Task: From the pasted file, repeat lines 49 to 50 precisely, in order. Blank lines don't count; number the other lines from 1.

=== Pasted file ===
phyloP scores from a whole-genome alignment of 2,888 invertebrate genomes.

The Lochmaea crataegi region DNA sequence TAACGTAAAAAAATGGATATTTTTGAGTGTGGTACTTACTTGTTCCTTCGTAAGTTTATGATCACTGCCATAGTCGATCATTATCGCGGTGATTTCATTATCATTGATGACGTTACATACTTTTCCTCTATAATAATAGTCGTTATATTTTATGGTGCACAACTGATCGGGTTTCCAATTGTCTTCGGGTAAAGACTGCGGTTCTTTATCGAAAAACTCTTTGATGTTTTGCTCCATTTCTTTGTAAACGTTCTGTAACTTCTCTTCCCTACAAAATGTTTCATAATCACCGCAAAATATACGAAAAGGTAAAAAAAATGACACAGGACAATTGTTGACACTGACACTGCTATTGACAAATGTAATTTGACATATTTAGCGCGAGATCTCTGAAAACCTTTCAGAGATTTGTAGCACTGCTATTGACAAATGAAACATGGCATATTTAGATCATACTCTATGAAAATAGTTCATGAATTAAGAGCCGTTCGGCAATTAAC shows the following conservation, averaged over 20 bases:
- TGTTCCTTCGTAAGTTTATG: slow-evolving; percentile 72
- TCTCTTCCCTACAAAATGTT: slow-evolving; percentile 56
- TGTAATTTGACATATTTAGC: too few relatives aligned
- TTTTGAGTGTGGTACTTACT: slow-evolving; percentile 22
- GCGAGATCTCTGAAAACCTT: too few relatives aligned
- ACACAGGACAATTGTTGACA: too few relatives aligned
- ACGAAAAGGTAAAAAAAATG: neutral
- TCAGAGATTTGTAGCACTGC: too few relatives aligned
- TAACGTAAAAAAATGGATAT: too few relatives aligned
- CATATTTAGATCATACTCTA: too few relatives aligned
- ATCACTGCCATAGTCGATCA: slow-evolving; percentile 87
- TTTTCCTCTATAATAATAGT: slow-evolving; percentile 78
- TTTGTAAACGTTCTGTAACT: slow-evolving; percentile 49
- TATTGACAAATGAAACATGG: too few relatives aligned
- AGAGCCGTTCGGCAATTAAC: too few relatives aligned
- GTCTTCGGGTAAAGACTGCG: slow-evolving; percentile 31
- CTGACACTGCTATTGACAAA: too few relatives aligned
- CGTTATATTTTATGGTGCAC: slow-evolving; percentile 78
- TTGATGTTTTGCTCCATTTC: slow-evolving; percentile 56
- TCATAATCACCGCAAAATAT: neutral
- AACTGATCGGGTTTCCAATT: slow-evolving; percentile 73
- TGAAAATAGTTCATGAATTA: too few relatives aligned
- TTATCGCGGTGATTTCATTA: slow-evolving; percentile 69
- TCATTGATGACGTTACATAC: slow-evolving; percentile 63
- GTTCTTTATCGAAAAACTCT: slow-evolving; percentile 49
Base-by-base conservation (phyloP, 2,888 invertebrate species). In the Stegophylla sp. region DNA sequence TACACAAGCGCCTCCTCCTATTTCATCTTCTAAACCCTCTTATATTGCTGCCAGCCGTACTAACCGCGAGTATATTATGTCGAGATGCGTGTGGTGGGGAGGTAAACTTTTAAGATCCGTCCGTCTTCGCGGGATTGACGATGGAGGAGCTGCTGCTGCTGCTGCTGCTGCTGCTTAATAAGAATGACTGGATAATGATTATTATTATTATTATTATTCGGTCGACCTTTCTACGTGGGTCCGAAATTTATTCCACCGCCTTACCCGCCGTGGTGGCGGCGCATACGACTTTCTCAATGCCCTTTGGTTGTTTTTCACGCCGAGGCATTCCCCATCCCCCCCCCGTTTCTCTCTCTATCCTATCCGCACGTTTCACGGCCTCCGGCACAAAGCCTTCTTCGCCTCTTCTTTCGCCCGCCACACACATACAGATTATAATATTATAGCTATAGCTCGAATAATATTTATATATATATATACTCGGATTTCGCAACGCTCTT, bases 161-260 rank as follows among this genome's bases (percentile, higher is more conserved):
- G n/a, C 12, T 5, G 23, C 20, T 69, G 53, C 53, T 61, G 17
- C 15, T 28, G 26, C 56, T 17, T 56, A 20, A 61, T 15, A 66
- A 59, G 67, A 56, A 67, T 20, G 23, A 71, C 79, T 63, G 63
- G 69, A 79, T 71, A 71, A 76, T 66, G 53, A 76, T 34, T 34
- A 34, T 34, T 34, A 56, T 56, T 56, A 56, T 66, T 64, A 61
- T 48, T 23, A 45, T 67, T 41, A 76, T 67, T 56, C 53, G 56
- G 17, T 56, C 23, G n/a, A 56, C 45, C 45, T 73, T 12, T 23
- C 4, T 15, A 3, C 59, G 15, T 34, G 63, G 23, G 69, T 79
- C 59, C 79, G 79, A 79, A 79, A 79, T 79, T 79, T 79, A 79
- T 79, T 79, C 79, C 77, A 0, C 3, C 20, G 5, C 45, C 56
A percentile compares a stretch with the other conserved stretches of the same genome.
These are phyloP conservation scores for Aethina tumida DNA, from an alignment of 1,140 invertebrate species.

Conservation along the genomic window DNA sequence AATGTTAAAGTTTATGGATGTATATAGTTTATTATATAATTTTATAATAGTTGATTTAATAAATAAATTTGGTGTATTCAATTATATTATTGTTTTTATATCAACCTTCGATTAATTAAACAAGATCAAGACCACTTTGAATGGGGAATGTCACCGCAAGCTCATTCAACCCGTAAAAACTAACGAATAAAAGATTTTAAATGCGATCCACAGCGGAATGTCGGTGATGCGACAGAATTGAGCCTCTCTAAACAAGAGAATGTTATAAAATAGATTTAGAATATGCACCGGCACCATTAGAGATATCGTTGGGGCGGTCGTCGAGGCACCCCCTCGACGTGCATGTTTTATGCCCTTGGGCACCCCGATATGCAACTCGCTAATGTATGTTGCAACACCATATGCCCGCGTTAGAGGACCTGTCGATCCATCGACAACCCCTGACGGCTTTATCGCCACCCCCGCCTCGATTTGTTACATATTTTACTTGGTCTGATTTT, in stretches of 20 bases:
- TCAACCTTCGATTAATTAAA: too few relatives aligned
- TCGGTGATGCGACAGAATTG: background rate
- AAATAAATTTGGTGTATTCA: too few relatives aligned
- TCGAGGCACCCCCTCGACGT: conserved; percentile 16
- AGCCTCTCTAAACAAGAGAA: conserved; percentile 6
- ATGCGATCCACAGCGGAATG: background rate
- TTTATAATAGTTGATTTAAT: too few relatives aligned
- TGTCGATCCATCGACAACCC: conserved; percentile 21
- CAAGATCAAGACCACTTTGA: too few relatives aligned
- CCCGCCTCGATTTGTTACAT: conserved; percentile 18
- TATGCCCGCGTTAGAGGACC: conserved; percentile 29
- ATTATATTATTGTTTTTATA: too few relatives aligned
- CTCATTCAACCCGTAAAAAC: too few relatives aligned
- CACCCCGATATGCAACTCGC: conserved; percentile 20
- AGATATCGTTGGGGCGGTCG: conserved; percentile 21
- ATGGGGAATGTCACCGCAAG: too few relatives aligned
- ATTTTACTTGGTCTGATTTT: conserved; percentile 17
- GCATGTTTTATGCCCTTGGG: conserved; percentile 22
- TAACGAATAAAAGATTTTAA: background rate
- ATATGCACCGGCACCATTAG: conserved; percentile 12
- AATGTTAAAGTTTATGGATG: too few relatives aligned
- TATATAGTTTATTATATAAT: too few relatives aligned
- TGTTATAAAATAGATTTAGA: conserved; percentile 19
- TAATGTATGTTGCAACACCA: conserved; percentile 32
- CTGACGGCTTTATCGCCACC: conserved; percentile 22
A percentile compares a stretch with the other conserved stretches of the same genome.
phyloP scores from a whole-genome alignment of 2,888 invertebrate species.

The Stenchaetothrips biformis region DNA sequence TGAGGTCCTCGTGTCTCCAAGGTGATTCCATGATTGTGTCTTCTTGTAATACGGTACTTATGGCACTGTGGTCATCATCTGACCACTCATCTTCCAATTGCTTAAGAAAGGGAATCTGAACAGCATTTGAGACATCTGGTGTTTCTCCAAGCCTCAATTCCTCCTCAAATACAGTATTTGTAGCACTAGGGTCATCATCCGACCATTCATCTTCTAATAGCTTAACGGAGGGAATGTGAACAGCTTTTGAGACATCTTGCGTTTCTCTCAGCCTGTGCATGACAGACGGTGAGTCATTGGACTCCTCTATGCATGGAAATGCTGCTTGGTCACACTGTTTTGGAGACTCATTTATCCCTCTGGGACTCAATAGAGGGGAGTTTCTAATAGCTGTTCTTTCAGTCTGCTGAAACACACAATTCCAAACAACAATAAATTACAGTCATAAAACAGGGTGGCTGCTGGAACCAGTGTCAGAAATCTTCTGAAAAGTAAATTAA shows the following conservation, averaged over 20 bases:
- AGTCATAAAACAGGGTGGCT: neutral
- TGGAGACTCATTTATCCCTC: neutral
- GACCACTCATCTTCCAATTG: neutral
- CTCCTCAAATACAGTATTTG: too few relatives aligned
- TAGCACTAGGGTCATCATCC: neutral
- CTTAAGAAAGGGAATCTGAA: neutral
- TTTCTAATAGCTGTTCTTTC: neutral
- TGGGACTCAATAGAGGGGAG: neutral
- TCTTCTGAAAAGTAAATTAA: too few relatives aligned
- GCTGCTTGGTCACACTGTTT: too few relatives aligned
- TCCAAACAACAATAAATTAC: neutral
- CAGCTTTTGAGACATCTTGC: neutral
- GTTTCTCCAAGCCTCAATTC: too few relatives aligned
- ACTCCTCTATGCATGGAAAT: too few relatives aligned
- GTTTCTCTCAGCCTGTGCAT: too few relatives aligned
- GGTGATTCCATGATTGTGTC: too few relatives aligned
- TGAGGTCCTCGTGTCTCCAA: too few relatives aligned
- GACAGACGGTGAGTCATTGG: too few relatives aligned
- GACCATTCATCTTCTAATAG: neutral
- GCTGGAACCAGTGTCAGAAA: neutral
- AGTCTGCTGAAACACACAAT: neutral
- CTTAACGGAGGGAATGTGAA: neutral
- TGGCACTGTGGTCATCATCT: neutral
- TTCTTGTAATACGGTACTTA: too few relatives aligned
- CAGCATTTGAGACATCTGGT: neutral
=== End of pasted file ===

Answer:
- TGTCGATCCATCGACAACCC: conserved; percentile 21
- CAAGATCAAGACCACTTTGA: too few relatives aligned